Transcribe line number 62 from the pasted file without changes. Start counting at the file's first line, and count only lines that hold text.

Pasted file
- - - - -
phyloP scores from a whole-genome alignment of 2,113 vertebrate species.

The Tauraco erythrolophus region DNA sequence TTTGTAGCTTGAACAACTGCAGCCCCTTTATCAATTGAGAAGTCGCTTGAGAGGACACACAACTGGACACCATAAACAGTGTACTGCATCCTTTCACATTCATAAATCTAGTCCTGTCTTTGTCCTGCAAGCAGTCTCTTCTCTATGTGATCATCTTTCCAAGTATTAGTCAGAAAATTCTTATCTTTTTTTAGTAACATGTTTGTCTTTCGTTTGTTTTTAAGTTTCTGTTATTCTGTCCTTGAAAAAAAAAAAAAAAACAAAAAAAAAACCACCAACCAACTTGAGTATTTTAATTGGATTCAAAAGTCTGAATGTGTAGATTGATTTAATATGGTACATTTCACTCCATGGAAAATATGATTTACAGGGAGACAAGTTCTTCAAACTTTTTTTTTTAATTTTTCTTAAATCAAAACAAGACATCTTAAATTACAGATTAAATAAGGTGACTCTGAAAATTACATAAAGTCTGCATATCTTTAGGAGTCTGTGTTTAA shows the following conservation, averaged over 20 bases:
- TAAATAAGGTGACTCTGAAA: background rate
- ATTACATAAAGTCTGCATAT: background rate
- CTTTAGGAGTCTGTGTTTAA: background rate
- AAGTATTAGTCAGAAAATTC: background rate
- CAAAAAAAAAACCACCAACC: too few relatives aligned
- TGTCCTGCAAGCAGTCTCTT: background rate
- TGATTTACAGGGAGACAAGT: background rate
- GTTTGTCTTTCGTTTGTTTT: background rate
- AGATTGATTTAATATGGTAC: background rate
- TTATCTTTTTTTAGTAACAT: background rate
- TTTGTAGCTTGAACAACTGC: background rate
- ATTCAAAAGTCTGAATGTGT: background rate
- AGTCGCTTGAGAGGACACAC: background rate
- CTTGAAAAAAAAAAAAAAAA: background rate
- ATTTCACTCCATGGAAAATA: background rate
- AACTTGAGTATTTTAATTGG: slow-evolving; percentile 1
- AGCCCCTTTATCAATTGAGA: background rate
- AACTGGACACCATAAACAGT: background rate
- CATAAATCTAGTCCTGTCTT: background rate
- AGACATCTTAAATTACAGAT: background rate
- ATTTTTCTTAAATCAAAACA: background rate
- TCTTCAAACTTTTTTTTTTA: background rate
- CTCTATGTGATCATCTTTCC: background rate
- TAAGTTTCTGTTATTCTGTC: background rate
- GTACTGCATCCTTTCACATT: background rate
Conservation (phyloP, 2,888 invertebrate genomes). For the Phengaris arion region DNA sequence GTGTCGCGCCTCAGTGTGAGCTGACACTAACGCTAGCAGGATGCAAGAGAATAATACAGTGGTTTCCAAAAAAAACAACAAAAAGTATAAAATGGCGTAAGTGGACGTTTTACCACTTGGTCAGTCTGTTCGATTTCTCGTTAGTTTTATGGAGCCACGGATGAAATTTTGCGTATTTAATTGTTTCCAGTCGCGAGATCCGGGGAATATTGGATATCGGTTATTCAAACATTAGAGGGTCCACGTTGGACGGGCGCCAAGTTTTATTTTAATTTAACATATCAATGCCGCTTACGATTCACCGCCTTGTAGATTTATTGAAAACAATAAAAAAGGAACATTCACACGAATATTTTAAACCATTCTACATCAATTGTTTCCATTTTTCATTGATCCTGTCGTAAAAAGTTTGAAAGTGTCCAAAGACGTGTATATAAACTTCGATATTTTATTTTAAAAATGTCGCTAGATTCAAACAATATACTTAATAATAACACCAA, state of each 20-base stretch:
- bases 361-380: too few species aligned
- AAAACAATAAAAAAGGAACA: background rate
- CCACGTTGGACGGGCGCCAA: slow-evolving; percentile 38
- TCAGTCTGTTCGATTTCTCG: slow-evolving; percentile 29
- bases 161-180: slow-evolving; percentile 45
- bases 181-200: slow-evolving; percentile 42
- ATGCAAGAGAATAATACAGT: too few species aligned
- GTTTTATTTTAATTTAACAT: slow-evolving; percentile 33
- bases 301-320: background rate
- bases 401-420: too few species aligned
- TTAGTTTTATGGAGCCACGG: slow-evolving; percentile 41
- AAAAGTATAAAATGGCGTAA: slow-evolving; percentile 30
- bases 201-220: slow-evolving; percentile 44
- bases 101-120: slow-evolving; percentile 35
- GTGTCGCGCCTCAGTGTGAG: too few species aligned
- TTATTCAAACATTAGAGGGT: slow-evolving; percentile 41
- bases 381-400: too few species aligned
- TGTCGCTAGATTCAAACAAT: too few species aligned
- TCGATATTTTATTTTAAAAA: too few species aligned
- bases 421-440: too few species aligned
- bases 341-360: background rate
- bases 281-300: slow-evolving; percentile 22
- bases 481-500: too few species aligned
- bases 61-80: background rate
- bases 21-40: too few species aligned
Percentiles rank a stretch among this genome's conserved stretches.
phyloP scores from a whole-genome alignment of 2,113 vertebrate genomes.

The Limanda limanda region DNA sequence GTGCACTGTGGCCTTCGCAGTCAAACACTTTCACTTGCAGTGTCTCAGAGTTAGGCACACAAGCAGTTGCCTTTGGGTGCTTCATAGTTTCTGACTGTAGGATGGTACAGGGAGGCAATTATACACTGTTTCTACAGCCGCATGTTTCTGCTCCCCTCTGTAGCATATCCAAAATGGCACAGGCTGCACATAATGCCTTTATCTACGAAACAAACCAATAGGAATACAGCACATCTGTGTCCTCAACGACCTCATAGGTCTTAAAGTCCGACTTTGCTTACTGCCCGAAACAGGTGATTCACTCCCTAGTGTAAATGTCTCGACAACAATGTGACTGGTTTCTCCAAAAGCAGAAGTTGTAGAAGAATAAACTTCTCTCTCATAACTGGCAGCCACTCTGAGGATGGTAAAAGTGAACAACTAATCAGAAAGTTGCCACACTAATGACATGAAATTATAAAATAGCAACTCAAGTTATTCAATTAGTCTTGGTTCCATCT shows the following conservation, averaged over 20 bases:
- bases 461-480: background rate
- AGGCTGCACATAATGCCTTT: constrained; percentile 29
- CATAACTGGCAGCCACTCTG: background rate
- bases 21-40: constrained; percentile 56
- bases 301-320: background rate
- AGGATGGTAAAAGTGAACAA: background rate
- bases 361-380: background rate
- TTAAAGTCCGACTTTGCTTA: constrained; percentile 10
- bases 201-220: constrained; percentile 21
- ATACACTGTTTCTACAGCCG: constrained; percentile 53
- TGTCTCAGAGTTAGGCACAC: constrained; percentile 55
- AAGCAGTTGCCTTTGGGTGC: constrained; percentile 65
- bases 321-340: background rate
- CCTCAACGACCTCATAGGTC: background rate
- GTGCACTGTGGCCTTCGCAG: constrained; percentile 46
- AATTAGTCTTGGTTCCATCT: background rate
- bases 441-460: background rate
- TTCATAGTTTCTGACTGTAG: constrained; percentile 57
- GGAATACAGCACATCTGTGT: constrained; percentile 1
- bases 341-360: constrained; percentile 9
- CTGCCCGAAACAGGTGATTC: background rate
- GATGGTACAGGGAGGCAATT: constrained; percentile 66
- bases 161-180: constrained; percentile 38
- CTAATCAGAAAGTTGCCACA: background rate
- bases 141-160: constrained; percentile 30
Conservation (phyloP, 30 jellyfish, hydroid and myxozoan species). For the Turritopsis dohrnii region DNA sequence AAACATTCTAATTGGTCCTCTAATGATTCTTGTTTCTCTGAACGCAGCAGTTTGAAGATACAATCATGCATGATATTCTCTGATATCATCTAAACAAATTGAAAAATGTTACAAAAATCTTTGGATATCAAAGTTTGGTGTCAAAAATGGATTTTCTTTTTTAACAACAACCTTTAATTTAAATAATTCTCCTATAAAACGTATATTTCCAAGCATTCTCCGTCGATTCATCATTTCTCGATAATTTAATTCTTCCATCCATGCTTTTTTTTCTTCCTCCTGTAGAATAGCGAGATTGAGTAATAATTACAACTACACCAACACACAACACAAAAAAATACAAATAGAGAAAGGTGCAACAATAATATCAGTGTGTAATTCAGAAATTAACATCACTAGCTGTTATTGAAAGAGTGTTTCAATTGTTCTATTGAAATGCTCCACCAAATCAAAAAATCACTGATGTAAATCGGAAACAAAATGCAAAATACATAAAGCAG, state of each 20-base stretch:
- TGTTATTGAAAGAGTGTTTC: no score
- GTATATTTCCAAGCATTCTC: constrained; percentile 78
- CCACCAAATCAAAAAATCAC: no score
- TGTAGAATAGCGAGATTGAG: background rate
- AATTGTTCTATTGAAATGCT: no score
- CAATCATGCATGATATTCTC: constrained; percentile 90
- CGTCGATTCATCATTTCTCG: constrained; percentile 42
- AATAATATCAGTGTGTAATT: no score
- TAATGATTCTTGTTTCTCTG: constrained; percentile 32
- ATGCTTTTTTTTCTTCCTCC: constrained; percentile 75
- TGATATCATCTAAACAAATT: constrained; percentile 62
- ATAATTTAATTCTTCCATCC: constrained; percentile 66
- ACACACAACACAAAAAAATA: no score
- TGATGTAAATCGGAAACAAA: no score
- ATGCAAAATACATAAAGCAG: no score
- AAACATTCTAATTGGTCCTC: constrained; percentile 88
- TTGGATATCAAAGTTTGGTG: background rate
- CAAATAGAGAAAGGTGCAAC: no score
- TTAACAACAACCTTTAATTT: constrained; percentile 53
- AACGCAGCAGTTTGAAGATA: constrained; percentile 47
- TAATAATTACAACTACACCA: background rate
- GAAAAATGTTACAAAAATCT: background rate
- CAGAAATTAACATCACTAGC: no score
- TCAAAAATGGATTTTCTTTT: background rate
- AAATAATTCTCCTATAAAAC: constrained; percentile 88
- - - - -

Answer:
- AGGATGGTAAAAGTGAACAA: background rate